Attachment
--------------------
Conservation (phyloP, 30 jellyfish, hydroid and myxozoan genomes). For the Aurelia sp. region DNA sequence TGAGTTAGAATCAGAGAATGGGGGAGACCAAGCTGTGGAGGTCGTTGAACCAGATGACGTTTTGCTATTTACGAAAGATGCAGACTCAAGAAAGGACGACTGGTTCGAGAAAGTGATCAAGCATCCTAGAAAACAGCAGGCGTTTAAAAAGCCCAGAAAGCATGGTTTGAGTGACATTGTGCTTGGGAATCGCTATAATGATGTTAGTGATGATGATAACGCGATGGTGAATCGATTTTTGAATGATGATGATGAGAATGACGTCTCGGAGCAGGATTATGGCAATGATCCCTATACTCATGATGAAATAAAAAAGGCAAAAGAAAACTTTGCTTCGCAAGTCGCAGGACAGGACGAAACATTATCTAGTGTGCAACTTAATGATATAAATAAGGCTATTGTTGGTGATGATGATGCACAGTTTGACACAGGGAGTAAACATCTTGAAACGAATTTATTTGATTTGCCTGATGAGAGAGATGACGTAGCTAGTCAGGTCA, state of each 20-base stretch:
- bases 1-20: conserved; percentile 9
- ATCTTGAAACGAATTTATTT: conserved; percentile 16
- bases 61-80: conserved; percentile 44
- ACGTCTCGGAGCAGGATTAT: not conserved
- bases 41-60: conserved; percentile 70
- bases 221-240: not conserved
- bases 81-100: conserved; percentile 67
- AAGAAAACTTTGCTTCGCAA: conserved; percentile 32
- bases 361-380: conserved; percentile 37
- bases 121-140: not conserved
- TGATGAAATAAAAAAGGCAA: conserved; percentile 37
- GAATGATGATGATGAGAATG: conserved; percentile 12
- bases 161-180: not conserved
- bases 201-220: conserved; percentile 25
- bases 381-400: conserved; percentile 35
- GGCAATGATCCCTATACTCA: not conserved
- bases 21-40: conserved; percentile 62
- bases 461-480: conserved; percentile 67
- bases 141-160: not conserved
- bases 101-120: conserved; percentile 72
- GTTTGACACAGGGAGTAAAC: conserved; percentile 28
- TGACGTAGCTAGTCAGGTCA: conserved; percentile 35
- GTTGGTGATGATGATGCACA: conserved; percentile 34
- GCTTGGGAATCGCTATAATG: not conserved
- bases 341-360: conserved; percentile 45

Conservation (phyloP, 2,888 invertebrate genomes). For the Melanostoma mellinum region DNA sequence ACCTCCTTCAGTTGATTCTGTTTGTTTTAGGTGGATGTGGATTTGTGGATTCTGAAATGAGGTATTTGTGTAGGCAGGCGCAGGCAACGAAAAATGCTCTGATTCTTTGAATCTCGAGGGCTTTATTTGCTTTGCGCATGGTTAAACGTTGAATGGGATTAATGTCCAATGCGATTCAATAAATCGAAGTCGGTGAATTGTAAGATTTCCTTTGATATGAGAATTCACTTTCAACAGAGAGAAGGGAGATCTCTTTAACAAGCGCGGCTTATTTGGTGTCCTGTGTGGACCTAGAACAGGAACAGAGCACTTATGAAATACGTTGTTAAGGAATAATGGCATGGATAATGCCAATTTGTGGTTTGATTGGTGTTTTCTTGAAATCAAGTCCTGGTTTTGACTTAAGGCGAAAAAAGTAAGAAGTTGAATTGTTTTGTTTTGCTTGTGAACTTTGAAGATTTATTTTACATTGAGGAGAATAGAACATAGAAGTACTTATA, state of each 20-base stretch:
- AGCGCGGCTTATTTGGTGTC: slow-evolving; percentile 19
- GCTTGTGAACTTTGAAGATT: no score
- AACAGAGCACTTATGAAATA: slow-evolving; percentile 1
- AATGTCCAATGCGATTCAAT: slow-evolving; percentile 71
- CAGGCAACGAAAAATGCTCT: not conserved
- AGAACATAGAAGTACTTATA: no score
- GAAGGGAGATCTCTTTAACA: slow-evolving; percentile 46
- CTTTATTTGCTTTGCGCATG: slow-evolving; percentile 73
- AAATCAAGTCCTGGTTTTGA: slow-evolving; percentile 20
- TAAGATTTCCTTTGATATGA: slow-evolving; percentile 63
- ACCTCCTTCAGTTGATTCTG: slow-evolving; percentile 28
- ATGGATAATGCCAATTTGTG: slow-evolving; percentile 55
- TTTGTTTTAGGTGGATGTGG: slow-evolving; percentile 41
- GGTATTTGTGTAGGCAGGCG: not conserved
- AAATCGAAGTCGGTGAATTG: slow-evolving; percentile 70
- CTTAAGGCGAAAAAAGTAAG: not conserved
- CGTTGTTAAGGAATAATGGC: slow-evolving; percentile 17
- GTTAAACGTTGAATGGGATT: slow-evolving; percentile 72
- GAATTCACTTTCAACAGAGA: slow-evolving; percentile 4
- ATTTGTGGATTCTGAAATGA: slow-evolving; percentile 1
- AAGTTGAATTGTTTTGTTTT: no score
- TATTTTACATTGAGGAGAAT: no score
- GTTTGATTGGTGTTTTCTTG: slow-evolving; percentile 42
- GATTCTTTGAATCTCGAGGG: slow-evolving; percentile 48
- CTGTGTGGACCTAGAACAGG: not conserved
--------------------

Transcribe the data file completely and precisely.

Conservation (phyloP, 30 jellyfish, hydroid and myxozoan genomes). For the Aurelia sp. region DNA sequence TGAGTTAGAATCAGAGAATGGGGGAGACCAAGCTGTGGAGGTCGTTGAACCAGATGACGTTTTGCTATTTACGAAAGATGCAGACTCAAGAAAGGACGACTGGTTCGAGAAAGTGATCAAGCATCCTAGAAAACAGCAGGCGTTTAAAAAGCCCAGAAAGCATGGTTTGAGTGACATTGTGCTTGGGAATCGCTATAATGATGTTAGTGATGATGATAACGCGATGGTGAATCGATTTTTGAATGATGATGATGAGAATGACGTCTCGGAGCAGGATTATGGCAATGATCCCTATACTCATGATGAAATAAAAAAGGCAAAAGAAAACTTTGCTTCGCAAGTCGCAGGACAGGACGAAACATTATCTAGTGTGCAACTTAATGATATAAATAAGGCTATTGTTGGTGATGATGATGCACAGTTTGACACAGGGAGTAAACATCTTGAAACGAATTTATTTGATTTGCCTGATGAGAGAGATGACGTAGCTAGTCAGGTCA, state of each 20-base stretch:
- bases 1-20: conserved; percentile 9
- ATCTTGAAACGAATTTATTT: conserved; percentile 16
- bases 61-80: conserved; percentile 44
- ACGTCTCGGAGCAGGATTAT: not conserved
- bases 41-60: conserved; percentile 70
- bases 221-240: not conserved
- bases 81-100: conserved; percentile 67
- AAGAAAACTTTGCTTCGCAA: conserved; percentile 32
- bases 361-380: conserved; percentile 37
- bases 121-140: not conserved
- TGATGAAATAAAAAAGGCAA: conserved; percentile 37
- GAATGATGATGATGAGAATG: conserved; percentile 12
- bases 161-180: not conserved
- bases 201-220: conserved; percentile 25
- bases 381-400: conserved; percentile 35
- GGCAATGATCCCTATACTCA: not conserved
- bases 21-40: conserved; percentile 62
- bases 461-480: conserved; percentile 67
- bases 141-160: not conserved
- bases 101-120: conserved; percentile 72
- GTTTGACACAGGGAGTAAAC: conserved; percentile 28
- TGACGTAGCTAGTCAGGTCA: conserved; percentile 35
- GTTGGTGATGATGATGCACA: conserved; percentile 34
- GCTTGGGAATCGCTATAATG: not conserved
- bases 341-360: conserved; percentile 45

Conservation (phyloP, 2,888 invertebrate genomes). For the Melanostoma mellinum region DNA sequence ACCTCCTTCAGTTGATTCTGTTTGTTTTAGGTGGATGTGGATTTGTGGATTCTGAAATGAGGTATTTGTGTAGGCAGGCGCAGGCAACGAAAAATGCTCTGATTCTTTGAATCTCGAGGGCTTTATTTGCTTTGCGCATGGTTAAACGTTGAATGGGATTAATGTCCAATGCGATTCAATAAATCGAAGTCGGTGAATTGTAAGATTTCCTTTGATATGAGAATTCACTTTCAACAGAGAGAAGGGAGATCTCTTTAACAAGCGCGGCTTATTTGGTGTCCTGTGTGGACCTAGAACAGGAACAGAGCACTTATGAAATACGTTGTTAAGGAATAATGGCATGGATAATGCCAATTTGTGGTTTGATTGGTGTTTTCTTGAAATCAAGTCCTGGTTTTGACTTAAGGCGAAAAAAGTAAGAAGTTGAATTGTTTTGTTTTGCTTGTGAACTTTGAAGATTTATTTTACATTGAGGAGAATAGAACATAGAAGTACTTATA, state of each 20-base stretch:
- AGCGCGGCTTATTTGGTGTC: slow-evolving; percentile 19
- GCTTGTGAACTTTGAAGATT: no score
- AACAGAGCACTTATGAAATA: slow-evolving; percentile 1
- AATGTCCAATGCGATTCAAT: slow-evolving; percentile 71
- CAGGCAACGAAAAATGCTCT: not conserved
- AGAACATAGAAGTACTTATA: no score
- GAAGGGAGATCTCTTTAACA: slow-evolving; percentile 46
- CTTTATTTGCTTTGCGCATG: slow-evolving; percentile 73
- AAATCAAGTCCTGGTTTTGA: slow-evolving; percentile 20
- TAAGATTTCCTTTGATATGA: slow-evolving; percentile 63
- ACCTCCTTCAGTTGATTCTG: slow-evolving; percentile 28
- ATGGATAATGCCAATTTGTG: slow-evolving; percentile 55
- TTTGTTTTAGGTGGATGTGG: slow-evolving; percentile 41
- GGTATTTGTGTAGGCAGGCG: not conserved
- AAATCGAAGTCGGTGAATTG: slow-evolving; percentile 70
- CTTAAGGCGAAAAAAGTAAG: not conserved
- CGTTGTTAAGGAATAATGGC: slow-evolving; percentile 17
- GTTAAACGTTGAATGGGATT: slow-evolving; percentile 72
- GAATTCACTTTCAACAGAGA: slow-evolving; percentile 4
- ATTTGTGGATTCTGAAATGA: slow-evolving; percentile 1
- AAGTTGAATTGTTTTGTTTT: no score
- TATTTTACATTGAGGAGAAT: no score
- GTTTGATTGGTGTTTTCTTG: slow-evolving; percentile 42
- GATTCTTTGAATCTCGAGGG: slow-evolving; percentile 48
- CTGTGTGGACCTAGAACAGG: not conserved